Why RMS will never replace human Revenue Managers  - Insights

Why RMS will never replace human Revenue Managers 

revenue managersSmall hotels may lack the deep pockets of the big hotel chains, but that doesn’t mean you can’t enjoy the benefits of revenue management. 

The key to success is recognizing the dance of the RMS (revenue management system) partnered with a skilled revenue manager (RM.) 

AI-enabled RMS tools vs “rules-based” RMS

The variables of revenue management include changing conditions such as lead time, market segments, weather, the hotel brand reputation, cancellations and much more. Each of these contributes to your optimum room pricing in different ways. 

There are dozens of variables to affect hotel demand, and the combination of the RMS and a skilled revenue manager can result in the maximum revenue boost. 

For example, the two types of RMS tools include simple “rules-based” algorithms that can manage one or two variables vs sophisticated AI-enabled tools paired with a revenue manager. 

The rules-based algorithm can automatically adjust prices based on one or two variables. This type of software can be used by anyone who has no experience in revenue management as they trivialize the discipline. No real need of revenue managers in this case. But of course, results are more limited.

For instance, if market demand is at x, then price should be y. Or they react in relation to competitive set pricing. But there’s no opportunity to adjust based on multiple variables, nor is there any interpretation or correlation among different variables. 

AI-driven RMS takes into account all these multiple variables. Still, most importantly, they incorporate AI (artificial intelligence) and machine learning to learn how humans (revenue managers) react to these variables to replicate their behavior (increase or decrease prices and by what amount, or not change them at all).

Machine learning is part of AI (more on this below.) Whether chatbots, robots, or AI-enabled RMS, the machine learns from the humans that operate it. They don’t replace humans; they augment them.  

The revenue managers are basically the “engineers” and teachers, and without them most of modern RMSs would not even exist.

The role of the RMS

The AI-driven RMS and the revenue manager work together. The software simplifies data collection, rate elaboration and online distribution (provided a well-integrated open API connects the systems.)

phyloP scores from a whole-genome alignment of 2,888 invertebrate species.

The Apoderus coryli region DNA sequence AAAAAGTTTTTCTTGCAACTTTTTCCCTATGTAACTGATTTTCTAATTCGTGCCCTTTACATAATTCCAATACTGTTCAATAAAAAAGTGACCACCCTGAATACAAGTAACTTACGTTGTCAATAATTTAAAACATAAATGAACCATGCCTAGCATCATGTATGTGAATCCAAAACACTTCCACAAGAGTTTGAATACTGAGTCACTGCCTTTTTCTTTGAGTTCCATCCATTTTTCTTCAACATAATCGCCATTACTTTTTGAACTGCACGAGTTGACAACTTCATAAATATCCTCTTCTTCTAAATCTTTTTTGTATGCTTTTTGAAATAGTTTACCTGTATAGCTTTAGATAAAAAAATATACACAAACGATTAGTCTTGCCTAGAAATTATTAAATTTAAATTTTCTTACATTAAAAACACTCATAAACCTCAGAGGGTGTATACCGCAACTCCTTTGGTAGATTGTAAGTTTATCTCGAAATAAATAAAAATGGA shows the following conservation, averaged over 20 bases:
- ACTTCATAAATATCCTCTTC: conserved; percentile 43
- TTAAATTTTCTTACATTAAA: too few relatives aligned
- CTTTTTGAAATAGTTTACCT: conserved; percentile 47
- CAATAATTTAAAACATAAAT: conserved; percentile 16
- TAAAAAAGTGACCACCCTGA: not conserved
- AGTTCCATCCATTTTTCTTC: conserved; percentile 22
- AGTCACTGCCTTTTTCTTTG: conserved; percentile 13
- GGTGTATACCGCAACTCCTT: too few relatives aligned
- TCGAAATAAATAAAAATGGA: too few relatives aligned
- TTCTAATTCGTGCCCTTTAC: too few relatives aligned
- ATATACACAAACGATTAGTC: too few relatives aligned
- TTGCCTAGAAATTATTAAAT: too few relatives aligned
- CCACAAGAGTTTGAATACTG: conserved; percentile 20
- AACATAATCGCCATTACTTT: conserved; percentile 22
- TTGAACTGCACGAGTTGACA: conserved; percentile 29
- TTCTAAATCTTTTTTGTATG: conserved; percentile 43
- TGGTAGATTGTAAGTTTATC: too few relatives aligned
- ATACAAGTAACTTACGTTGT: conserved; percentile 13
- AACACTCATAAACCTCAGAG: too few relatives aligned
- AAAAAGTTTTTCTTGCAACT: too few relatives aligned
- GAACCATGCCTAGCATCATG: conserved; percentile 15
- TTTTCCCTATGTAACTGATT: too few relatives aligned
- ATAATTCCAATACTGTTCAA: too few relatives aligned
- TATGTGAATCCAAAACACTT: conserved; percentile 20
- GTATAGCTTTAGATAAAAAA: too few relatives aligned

When the revenue manager feeds the RMS the data ongoing, the so-called “auto-pilot” integrates the machine’s work and the human. For example, with regular updates, the machine learning “learns,” and if the revenue manager is off-duty, sick or overseeing other properties, its prices are automatically adjusted on all the platforms according to the revenue manager’s data it’s learned on. 

That’s why AI-based RMSs must be continuously accompanied and monitored by skilled and professional human revenue managers in their learning process.

Just as search engines evolved thanks to the software engineers who understand and build complex algorithms, the predictions of your RMS develop based on the revenue manager’s understanding of the data they input. 

As you can see, the RMS does the pricing automation, but it’s the revenue manager who interprets the data and makes strategic adjustments, teaching the machine on a regular basis. 

Revenue Managers bring strategic analysis 

The human revenue manager interprets the RMS data and adjusts for the best results.

Hoteliers who’ve never practiced revenue management can try a rules-based RMS and see some results, especially if market conditions are favorable (no pandemics, wars, natural disasters etc.). But with a skilled revenue manager, the results will often increase 3x as much. That’s because an AI-enabled RMS incorporates Machine Learning (ML) and the revenue manager inputs different variables to predict different results. 

The RMS is a tool that parses vast quantities of data in seconds and “learns” based on the revenue manager’s inputs. The human then makes predictions and adjustments accordingly. 

Some GMs and hotel owners choose to use an RMS on their own without a revenue manager and they don’t get the best results. You can think of it as hiring a skilled surgeon vs. attempting your own surgery with some specific tools. 

For instance, some small hotels have large double rooms. Could you add an extra bed and call such a room a family room or suite and charge more? 

A revenue manager might think “yes” and input such data into the RMS. Yet, a hotel owner might input “double room” into the RMS without accounting for multiple people or beds. This affects the pricing. A Revenue Manager knows different data inputs give different nuanced results.